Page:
Heart Attack and Stroke:  One study involving 74,000 women age 50 to 79 found that brisk walking for 2 1/2 hours per week cut the risk of heart attack and stroke by about one-third. An earlier study by the same research team found similar benefits in middle-aged and older men.

Diabetes: National Institutes of Health’s seven-year Diabetes Prevention Program showed that walking — in combination with a healthier diet — did more to ward off diabetes than did the popular diabetes prevention drug Metformin.

Breast Cancer: A Nurses’ Health Study found reductions in breast cancer risk among 122,000 participants who walked or did more vigorous forms of exercise for seven or more hours per week compared with those who exercised one hour or less.

Cognitive Decline: A study published in the Archives of Internal Medicine showed that older women who walked regularly were less likely to develop memory loss and other declines in mental function than women who were less active. Those who walked 18 miles or more per week fared best.

Depression: A Duke University study found that a brisk 30-minute walk or jog around a track three times a week was just as effective as antidepressant medication in relieving the symptoms of major depression in middle-aged and elderly people.

Colorectal cancer: The Physicians’ Health Study, involving 22,000 men aged 40 to 84, found that participants cut their risk for colon cancer and polyps in half by engaging in moderate daily exercise.

Osteoporosis: A 1995 study of 1,000 women and 700 men published in the American Journal of Epidemiology found that walking protects the bone density of the hips.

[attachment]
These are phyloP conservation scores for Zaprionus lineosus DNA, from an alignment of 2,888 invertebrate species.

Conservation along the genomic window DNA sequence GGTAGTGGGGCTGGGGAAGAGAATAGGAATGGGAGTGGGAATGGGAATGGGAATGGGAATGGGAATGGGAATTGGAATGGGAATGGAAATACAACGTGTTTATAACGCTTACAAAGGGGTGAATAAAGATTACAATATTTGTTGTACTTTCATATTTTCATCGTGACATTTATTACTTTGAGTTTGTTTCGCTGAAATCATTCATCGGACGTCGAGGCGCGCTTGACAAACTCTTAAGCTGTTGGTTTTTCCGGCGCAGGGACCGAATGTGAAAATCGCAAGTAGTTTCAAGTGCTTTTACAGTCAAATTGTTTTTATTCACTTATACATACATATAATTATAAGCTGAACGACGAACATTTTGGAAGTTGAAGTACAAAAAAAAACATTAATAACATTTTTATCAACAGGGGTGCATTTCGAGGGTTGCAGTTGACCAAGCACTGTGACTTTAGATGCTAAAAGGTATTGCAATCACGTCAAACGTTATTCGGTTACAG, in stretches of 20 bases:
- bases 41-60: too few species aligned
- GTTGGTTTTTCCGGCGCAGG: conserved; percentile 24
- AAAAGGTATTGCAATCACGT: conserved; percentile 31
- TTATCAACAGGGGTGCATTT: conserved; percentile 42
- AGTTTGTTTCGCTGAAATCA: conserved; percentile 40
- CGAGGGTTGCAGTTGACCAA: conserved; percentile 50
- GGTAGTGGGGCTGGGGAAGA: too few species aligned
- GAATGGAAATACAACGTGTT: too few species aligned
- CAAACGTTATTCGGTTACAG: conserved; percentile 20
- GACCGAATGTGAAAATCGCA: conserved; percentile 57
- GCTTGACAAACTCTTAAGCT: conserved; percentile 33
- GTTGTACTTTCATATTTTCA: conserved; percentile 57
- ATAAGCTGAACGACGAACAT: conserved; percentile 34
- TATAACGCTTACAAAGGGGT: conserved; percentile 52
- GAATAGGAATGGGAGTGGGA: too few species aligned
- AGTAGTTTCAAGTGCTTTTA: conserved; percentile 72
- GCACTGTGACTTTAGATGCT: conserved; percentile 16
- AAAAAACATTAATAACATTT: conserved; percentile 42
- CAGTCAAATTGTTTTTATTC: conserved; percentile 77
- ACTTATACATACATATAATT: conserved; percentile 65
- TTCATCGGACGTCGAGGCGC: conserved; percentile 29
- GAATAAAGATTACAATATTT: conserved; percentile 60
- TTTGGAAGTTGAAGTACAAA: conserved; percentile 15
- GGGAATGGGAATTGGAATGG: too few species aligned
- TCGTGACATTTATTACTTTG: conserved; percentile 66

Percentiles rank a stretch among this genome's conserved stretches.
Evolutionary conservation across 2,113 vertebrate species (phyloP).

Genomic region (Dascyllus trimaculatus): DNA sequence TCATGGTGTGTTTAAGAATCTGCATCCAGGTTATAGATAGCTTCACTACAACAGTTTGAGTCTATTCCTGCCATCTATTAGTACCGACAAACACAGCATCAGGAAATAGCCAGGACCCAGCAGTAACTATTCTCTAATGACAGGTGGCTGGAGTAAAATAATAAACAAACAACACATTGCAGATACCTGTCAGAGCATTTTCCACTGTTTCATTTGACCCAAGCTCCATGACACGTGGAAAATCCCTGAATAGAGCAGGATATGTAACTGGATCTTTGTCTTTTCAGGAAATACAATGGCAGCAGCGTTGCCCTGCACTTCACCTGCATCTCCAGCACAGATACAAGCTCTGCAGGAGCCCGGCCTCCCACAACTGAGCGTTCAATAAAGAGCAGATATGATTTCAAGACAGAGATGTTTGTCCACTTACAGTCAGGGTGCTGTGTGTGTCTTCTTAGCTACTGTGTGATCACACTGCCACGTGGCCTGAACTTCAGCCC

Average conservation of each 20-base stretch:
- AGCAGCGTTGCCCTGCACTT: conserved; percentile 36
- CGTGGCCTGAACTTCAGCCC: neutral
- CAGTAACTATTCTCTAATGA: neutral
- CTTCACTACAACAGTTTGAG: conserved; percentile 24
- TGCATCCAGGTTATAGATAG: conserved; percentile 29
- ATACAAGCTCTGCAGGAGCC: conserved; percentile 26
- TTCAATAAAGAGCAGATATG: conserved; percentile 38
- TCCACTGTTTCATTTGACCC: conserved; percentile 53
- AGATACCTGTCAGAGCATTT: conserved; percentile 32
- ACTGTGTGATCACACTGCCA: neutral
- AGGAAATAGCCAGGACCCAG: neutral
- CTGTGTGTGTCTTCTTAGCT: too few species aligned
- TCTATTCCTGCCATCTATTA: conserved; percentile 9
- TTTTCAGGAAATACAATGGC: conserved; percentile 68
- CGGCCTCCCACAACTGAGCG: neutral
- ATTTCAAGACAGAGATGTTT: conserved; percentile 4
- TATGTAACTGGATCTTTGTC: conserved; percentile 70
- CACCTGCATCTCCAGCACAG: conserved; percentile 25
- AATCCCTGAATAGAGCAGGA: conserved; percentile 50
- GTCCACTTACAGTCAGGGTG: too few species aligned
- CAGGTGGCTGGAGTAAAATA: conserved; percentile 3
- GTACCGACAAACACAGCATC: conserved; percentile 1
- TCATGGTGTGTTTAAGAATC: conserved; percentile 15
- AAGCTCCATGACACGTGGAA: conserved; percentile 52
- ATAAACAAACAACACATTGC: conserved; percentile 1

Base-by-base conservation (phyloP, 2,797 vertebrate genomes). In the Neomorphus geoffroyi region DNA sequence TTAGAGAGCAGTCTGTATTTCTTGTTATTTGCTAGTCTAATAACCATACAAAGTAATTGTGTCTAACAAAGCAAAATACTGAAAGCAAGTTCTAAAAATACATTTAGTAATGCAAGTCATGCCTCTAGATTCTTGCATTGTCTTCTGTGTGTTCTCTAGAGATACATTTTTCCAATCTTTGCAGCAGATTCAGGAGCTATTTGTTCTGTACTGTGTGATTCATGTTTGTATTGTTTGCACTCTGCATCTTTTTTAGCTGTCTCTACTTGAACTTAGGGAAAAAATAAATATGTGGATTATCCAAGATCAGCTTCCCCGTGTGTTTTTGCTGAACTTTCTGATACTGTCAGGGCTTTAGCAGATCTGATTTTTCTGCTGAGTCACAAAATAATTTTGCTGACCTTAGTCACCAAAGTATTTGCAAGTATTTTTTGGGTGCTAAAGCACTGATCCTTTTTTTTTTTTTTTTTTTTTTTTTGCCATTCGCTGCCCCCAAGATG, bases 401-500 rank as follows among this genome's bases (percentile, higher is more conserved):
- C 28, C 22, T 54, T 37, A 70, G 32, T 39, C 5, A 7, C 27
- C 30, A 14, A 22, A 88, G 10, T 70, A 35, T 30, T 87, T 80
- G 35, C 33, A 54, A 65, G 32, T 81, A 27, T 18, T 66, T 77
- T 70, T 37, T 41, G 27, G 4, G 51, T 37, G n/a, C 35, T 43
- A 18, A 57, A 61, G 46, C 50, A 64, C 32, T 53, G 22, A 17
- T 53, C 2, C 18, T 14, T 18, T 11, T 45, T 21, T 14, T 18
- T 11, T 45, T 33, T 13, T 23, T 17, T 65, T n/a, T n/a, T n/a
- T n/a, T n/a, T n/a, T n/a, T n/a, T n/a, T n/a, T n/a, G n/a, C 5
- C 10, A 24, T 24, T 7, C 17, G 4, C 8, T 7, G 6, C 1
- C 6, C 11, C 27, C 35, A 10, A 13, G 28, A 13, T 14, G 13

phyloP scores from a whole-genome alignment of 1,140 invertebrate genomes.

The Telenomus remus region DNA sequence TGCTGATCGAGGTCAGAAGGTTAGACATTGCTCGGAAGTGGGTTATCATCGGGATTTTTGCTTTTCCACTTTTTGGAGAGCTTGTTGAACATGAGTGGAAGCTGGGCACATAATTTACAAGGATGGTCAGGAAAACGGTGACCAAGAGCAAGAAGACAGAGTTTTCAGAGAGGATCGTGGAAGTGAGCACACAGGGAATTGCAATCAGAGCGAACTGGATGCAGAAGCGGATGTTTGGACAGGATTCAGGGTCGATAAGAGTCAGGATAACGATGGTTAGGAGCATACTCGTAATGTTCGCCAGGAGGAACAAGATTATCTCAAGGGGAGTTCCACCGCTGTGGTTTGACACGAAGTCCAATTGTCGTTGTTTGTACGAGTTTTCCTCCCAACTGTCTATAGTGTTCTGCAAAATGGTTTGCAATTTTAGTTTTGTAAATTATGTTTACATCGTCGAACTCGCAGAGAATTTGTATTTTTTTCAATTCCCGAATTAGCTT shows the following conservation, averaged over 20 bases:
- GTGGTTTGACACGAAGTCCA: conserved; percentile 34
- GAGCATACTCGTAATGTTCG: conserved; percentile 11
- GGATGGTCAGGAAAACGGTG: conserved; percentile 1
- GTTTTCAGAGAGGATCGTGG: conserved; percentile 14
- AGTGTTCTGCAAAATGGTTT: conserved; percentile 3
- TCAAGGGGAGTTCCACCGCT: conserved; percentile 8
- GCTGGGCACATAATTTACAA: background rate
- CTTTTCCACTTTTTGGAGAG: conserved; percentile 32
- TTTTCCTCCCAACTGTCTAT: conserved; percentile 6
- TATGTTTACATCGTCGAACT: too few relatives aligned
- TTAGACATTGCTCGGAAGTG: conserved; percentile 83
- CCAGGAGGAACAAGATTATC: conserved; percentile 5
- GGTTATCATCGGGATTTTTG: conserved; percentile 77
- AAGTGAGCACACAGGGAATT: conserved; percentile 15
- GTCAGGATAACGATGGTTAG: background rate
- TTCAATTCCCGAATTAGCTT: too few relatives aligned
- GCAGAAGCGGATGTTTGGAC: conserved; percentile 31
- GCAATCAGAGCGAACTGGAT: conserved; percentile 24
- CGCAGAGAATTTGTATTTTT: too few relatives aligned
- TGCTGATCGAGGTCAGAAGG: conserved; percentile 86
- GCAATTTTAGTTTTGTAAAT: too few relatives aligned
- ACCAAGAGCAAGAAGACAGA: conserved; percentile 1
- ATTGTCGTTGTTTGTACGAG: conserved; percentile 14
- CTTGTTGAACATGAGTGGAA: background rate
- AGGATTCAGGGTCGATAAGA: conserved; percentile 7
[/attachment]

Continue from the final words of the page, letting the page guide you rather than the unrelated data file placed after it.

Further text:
Mental Acuity: A 1999 study published in the journal Nature found that walking delivered a beneficial added dose of oxygen to the frontal regions of the brain in people over 60, triggering faster reaction times and improvement at doing a repetitive task.

Cholesterol: A study published in February in the Journals of Gerontology showed that women aged 70 to 87 who walked three days a week for 10 weeks significantly increased HDL cholesterol and decreased triglyceride levels.

Longevity: A study of 9,611 adults showed that those who were regularly active in their 50s and early 60s were 35 percent less likely to die in the next eight years than those who were sedentary. For those who had a high heart risk because of several underlying conditions, the reduction was 45 percent.

So, why don’t we hear a lot more about walking? Partly because no corporation is making big money on it, partly because our cities are designed for cars, not pedestrians, and partly because it’s not as “sexy” as other forms of exercise. Walking may or may not be sexy, but it is such a perfect form of exercise that most of us can do it at almost any point in our life, whether young, pregnant, injured or elderly. You can do it right from your own doorstep, any season of the year, with a minimum of equipment. It’s free, safe, enjoyable, easy to do and hard to get wrong. Whether you are walking for health, because of income level, as an “anti-corporate, pro-eco, anti-car, pro-sustainable cities statement”, or just to get out and get some fresh air, walking is good for you. As exercise and activity goes, walking is an extremely smart choice. There are few of us out there that wouldn’t benefit from adding a few more miles of walking to our week. How about getting out today?

Check out the following links for inspiration, tips, or walking events in Niagara:

http://www.thewalkingsite.com/10000steps.html 10,000 Steps a Day

http://www.tourstcatharines.com/tours.shtml  St. Catharines Walking Tours

http://www.welovetorun.com/  St. Catharines Roadrunners and Walkers

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About The Author
Brian Fulton
Brian Fulton Brian Fulton has been a Massage Therapist in Ontario Canada since 1999. His approach toward health and the human body is broad and holistic in nature. Brian is also the author of The Placebo Effect in Manual Therapy: Improving Clinical Outcomes (available on Amazon)